CO2 "Blanket" in secondary

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jrnyenhuis

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I'm not sure how many people this would apply to, but I figure a lot of people like me are relatively new to the hobby and on a budget, so don't see buying much equipment anytime soon.

Anyway, I recently picked up a 6 gallon carboy at a resale shop (definitely my best find ever at Goodwill!) as a companion to the 6.5 gallon one I had already, and I wanted to try a secondary fermentation step - mostly for kicks. Since my current batch is 5.5 gallons, there's quite a bit of headspace, which I didn't really think about ahead of time. It's already in there, so oxygen is unfortunately probably already doing a bit of work on it, but oh well.

I've been thinking about next time around perhaps trying to "fabricate" a CO2 blanket for the secondary, and different ways of doing that. My options seem to be: a) buy a smaller carboy specifically for secondary, or smaller primary batches; b) buy a compressed CO2 tank, which would work nicely with a keg system down the road - not really there financially, though; or c) make my own CO2 and get it into the carboy somehow so that it can settle under the oxygen layer.

I'm liking c) until my discretionary spending can widen up a bit. There's a few household-ingredient reactions I'm looking at to get the CO2: so far I can think of Alka-Seltzer tablets in water or vinegar and baking soda (very similar reactions, I know). Question: are there any more efficient CO2-producing reactions I can get with cheap, commonly-available ingredients? For getting the gas into the carboy, I can see using a dish in the large funnel/strainer set I already have, with a cover on top and positioned over the carboy opening. Also, if I can get a pretty good reaction going in a small-mouth container (think small Erlenmeyer flask), I could fit a balloon over it to trap the gas, a la middle school science project; it would be pretty simple thereafter to direct the gas into the carboy.

Anyway, even if all this turns out not to be strictly necessary or efficient, it still sounds like fun and I think I'm going to mess around with it. Any suggestions/admonishments are welcome!
 

ArcaneXor

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Eat beans and fart into the carboy. The methane and hydrogen sulfide will take care of your beer!
 

RoadKing

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Go for the co2. I have a 20 lb. tank and I use it for everything... Blowing out computers etc. also you'll be ready for kegging when your ready.
 

RDWHAHB

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I think this is silly, but that's not what you asked. So to answer your question:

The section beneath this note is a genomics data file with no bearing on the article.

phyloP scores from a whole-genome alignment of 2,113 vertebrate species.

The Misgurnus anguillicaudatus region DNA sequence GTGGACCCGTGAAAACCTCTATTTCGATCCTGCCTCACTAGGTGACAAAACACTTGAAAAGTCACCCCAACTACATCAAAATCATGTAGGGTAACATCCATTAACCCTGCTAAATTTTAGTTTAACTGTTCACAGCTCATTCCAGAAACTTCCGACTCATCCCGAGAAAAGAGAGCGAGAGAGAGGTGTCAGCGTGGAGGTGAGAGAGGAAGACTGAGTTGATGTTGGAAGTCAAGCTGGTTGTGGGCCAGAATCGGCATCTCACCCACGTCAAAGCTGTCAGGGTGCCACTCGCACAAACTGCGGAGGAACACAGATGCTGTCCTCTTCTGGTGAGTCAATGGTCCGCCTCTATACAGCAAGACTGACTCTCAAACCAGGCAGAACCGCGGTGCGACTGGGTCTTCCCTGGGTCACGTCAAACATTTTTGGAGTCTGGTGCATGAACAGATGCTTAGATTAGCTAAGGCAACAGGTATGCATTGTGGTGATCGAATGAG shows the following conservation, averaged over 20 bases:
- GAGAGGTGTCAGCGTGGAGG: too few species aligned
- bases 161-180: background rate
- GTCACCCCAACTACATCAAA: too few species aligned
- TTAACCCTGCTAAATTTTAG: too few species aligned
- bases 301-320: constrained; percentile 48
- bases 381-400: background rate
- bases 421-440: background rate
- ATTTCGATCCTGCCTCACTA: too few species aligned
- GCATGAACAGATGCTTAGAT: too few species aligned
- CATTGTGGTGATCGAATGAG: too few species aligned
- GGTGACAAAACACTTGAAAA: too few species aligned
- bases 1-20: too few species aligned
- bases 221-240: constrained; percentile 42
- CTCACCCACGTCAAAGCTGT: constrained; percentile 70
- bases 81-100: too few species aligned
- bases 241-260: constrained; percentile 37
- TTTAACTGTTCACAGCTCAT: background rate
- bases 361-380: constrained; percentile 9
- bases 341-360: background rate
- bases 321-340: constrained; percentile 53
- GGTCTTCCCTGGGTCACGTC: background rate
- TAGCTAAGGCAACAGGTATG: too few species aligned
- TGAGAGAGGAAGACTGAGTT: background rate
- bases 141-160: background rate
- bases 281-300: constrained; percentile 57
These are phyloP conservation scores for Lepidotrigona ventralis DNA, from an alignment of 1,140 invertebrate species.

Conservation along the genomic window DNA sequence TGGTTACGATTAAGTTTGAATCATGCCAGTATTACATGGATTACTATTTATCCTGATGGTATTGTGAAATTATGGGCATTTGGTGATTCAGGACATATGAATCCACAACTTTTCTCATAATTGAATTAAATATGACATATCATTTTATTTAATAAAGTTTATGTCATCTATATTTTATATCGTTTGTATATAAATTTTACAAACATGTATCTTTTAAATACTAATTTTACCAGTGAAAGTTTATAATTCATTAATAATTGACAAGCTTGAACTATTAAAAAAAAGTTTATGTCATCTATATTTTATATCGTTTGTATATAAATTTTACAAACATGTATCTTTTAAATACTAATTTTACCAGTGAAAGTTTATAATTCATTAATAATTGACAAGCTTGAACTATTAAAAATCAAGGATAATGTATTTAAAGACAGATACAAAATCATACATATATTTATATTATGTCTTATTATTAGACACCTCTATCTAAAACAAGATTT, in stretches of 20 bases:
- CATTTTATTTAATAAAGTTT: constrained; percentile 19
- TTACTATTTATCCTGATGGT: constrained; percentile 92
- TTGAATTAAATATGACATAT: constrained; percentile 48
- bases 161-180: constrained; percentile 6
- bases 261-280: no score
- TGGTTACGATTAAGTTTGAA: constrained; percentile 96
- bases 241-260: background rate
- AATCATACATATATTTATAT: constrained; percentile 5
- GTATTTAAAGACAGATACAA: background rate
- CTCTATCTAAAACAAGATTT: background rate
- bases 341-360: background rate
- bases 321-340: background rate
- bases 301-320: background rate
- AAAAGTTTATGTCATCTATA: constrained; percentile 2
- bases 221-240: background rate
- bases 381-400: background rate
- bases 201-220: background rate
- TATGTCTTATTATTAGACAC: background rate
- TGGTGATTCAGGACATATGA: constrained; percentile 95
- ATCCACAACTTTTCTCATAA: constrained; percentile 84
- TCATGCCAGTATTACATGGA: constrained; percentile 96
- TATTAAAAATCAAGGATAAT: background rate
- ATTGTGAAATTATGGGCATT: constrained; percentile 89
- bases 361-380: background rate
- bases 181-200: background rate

Dry Ice is CO2. Just put that in a bottle/flask/whatever and pipe the gas into the carboy.
 
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jrnyenhuis

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It is silly, but it's also... interactive. So :p

I just remembered, I could also add ascorbic acid to eat up some of the O2.
 
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jrnyenhuis

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What would happen if I just sucked most of the air out of the carboy and capped it, letting the yeast fill it back up with CO2 as they saw fit?
 

Navy_Chief

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Rig a blowoff tube from primary to a jar equipped with a cap with two tubes; one for the blowoff, and one for a secondary tube going to the second carboy. the CO2 produced from primary will fill the second carboy with CO2 you are already producing without any of the mess from the blowoff tube.
 

tagz

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Rig a blowoff tube from primary to a jar equipped with a cap with two tubes; one for the blowoff, and one for a secondary tube going to the second carboy. the CO2 produced from primary will fill the second carboy with CO2 you are already producing without any of the mess from the blowoff tube.
That's kind of a cool idea.
 

aomagman78

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You can also put a stopper+tubing into a gatorade bottle with the other end in the secondary, freely no stopper so O2 can leave. Then fill the gatorade with vinegar and baking soda (careful not to overflow gatorade). This will pump PLENTY of CO2 to evacuate your secondary container if you use enough. And it's cheap.
 

HHP

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What would happen if I just sucked most of the air out of the carboy and capped it, letting the yeast fill it back up with CO2 as they saw fit?
This is a VERY bad idea. Pathogens are not supposed to be able to grow in beer, due to the pH and alcohol content ... but many very bad ones grow very well in negative pressure situations (botulism comes to mind). Especially with the risk that there will be no yeast activity to produce co2, there might be a negative pressure situation for a long time.

Just dont secondary ;)
 
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jrnyenhuis

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You can also put a stopper+tubing into a gatorade bottle with the other end in the secondary, freely no stopper so O2 can leave. Then fill the gatorade with vinegar and baking soda (careful not to overflow gatorade). This will pump PLENTY of CO2 to evacuate your secondary container if you use enough. And it's cheap.
I like this setup. Although I'd want to run another hose off my carboy cap and into a bucket of starsan solution; leaving it open would give me the heebie-jeebies.

Speaking of heebie-jeebies, botulism! Hadn't thought of that. OK, will not try that approach.
 
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